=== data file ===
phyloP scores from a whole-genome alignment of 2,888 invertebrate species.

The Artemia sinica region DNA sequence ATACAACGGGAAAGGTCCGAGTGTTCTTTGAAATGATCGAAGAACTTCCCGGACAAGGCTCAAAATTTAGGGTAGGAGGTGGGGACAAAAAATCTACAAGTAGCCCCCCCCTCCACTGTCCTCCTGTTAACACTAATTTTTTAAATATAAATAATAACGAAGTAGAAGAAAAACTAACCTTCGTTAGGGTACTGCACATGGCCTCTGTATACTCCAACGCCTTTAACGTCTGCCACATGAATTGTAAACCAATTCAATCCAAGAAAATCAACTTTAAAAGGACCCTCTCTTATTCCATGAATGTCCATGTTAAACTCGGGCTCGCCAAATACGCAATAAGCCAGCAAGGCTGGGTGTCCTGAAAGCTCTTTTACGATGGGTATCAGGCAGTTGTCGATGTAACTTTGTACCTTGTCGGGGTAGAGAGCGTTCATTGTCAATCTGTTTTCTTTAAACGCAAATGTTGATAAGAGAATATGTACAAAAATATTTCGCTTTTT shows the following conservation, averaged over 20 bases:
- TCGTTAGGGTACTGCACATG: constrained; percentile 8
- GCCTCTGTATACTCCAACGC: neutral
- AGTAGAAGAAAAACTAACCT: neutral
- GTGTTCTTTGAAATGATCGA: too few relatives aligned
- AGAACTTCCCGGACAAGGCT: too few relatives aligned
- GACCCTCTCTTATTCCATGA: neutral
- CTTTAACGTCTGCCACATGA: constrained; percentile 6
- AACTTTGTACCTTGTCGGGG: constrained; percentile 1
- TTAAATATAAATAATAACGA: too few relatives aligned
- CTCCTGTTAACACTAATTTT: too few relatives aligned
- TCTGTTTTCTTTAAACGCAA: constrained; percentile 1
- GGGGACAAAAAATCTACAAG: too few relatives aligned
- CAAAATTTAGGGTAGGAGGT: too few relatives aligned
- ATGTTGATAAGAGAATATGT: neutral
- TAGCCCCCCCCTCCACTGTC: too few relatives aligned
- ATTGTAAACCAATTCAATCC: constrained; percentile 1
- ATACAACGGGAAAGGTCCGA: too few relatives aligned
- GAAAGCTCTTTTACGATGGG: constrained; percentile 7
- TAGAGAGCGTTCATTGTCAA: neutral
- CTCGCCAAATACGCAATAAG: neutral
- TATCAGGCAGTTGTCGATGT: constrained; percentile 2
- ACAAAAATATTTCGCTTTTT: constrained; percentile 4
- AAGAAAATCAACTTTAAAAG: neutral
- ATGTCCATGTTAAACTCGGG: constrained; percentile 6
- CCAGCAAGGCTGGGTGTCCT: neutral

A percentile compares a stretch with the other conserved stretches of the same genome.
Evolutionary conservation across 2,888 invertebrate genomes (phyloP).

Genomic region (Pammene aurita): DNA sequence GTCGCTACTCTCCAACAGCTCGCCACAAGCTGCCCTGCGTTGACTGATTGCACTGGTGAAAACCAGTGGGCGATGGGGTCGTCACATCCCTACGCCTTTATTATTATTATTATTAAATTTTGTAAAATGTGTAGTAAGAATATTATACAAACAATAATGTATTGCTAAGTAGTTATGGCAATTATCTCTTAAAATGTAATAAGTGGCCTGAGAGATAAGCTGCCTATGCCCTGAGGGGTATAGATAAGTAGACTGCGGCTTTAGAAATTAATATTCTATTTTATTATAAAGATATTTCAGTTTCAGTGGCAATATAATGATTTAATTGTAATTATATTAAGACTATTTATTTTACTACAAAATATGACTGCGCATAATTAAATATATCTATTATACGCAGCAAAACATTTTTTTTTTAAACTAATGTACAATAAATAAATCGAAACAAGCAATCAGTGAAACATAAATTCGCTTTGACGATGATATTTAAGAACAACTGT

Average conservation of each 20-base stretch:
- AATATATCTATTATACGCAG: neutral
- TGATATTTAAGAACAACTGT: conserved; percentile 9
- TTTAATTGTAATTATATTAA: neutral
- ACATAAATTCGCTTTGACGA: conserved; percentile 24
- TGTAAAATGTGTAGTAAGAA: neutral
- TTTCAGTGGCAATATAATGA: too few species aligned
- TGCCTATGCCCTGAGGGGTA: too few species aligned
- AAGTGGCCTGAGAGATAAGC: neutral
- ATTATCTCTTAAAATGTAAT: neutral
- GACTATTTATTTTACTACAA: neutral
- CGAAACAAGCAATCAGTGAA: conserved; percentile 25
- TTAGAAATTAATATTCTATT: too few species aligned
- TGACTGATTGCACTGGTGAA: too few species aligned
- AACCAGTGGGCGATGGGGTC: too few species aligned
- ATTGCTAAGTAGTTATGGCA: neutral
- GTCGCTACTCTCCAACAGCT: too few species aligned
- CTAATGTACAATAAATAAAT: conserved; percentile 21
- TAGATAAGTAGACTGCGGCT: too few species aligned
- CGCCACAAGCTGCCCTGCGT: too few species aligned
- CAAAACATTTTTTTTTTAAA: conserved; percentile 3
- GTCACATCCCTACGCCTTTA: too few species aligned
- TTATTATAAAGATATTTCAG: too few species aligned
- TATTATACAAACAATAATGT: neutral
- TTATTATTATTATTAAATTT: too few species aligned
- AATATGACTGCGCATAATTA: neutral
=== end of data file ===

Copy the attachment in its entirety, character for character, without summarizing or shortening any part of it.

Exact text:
phyloP scores from a whole-genome alignment of 2,888 invertebrate species.

The Artemia sinica region DNA sequence ATACAACGGGAAAGGTCCGAGTGTTCTTTGAAATGATCGAAGAACTTCCCGGACAAGGCTCAAAATTTAGGGTAGGAGGTGGGGACAAAAAATCTACAAGTAGCCCCCCCCTCCACTGTCCTCCTGTTAACACTAATTTTTTAAATATAAATAATAACGAAGTAGAAGAAAAACTAACCTTCGTTAGGGTACTGCACATGGCCTCTGTATACTCCAACGCCTTTAACGTCTGCCACATGAATTGTAAACCAATTCAATCCAAGAAAATCAACTTTAAAAGGACCCTCTCTTATTCCATGAATGTCCATGTTAAACTCGGGCTCGCCAAATACGCAATAAGCCAGCAAGGCTGGGTGTCCTGAAAGCTCTTTTACGATGGGTATCAGGCAGTTGTCGATGTAACTTTGTACCTTGTCGGGGTAGAGAGCGTTCATTGTCAATCTGTTTTCTTTAAACGCAAATGTTGATAAGAGAATATGTACAAAAATATTTCGCTTTTT shows the following conservation, averaged over 20 bases:
- TCGTTAGGGTACTGCACATG: constrained; percentile 8
- GCCTCTGTATACTCCAACGC: neutral
- AGTAGAAGAAAAACTAACCT: neutral
- GTGTTCTTTGAAATGATCGA: too few relatives aligned
- AGAACTTCCCGGACAAGGCT: too few relatives aligned
- GACCCTCTCTTATTCCATGA: neutral
- CTTTAACGTCTGCCACATGA: constrained; percentile 6
- AACTTTGTACCTTGTCGGGG: constrained; percentile 1
- TTAAATATAAATAATAACGA: too few relatives aligned
- CTCCTGTTAACACTAATTTT: too few relatives aligned
- TCTGTTTTCTTTAAACGCAA: constrained; percentile 1
- GGGGACAAAAAATCTACAAG: too few relatives aligned
- CAAAATTTAGGGTAGGAGGT: too few relatives aligned
- ATGTTGATAAGAGAATATGT: neutral
- TAGCCCCCCCCTCCACTGTC: too few relatives aligned
- ATTGTAAACCAATTCAATCC: constrained; percentile 1
- ATACAACGGGAAAGGTCCGA: too few relatives aligned
- GAAAGCTCTTTTACGATGGG: constrained; percentile 7
- TAGAGAGCGTTCATTGTCAA: neutral
- CTCGCCAAATACGCAATAAG: neutral
- TATCAGGCAGTTGTCGATGT: constrained; percentile 2
- ACAAAAATATTTCGCTTTTT: constrained; percentile 4
- AAGAAAATCAACTTTAAAAG: neutral
- ATGTCCATGTTAAACTCGGG: constrained; percentile 6
- CCAGCAAGGCTGGGTGTCCT: neutral

A percentile compares a stretch with the other conserved stretches of the same genome.
Evolutionary conservation across 2,888 invertebrate genomes (phyloP).

Genomic region (Pammene aurita): DNA sequence GTCGCTACTCTCCAACAGCTCGCCACAAGCTGCCCTGCGTTGACTGATTGCACTGGTGAAAACCAGTGGGCGATGGGGTCGTCACATCCCTACGCCTTTATTATTATTATTATTAAATTTTGTAAAATGTGTAGTAAGAATATTATACAAACAATAATGTATTGCTAAGTAGTTATGGCAATTATCTCTTAAAATGTAATAAGTGGCCTGAGAGATAAGCTGCCTATGCCCTGAGGGGTATAGATAAGTAGACTGCGGCTTTAGAAATTAATATTCTATTTTATTATAAAGATATTTCAGTTTCAGTGGCAATATAATGATTTAATTGTAATTATATTAAGACTATTTATTTTACTACAAAATATGACTGCGCATAATTAAATATATCTATTATACGCAGCAAAACATTTTTTTTTTAAACTAATGTACAATAAATAAATCGAAACAAGCAATCAGTGAAACATAAATTCGCTTTGACGATGATATTTAAGAACAACTGT

Average conservation of each 20-base stretch:
- AATATATCTATTATACGCAG: neutral
- TGATATTTAAGAACAACTGT: conserved; percentile 9
- TTTAATTGTAATTATATTAA: neutral
- ACATAAATTCGCTTTGACGA: conserved; percentile 24
- TGTAAAATGTGTAGTAAGAA: neutral
- TTTCAGTGGCAATATAATGA: too few species aligned
- TGCCTATGCCCTGAGGGGTA: too few species aligned
- AAGTGGCCTGAGAGATAAGC: neutral
- ATTATCTCTTAAAATGTAAT: neutral
- GACTATTTATTTTACTACAA: neutral
- CGAAACAAGCAATCAGTGAA: conserved; percentile 25
- TTAGAAATTAATATTCTATT: too few species aligned
- TGACTGATTGCACTGGTGAA: too few species aligned
- AACCAGTGGGCGATGGGGTC: too few species aligned
- ATTGCTAAGTAGTTATGGCA: neutral
- GTCGCTACTCTCCAACAGCT: too few species aligned
- CTAATGTACAATAAATAAAT: conserved; percentile 21
- TAGATAAGTAGACTGCGGCT: too few species aligned
- CGCCACAAGCTGCCCTGCGT: too few species aligned
- CAAAACATTTTTTTTTTAAA: conserved; percentile 3
- GTCACATCCCTACGCCTTTA: too few species aligned
- TTATTATAAAGATATTTCAG: too few species aligned
- TATTATACAAACAATAATGT: neutral
- TTATTATTATTATTAAATTT: too few species aligned
- AATATGACTGCGCATAATTA: neutral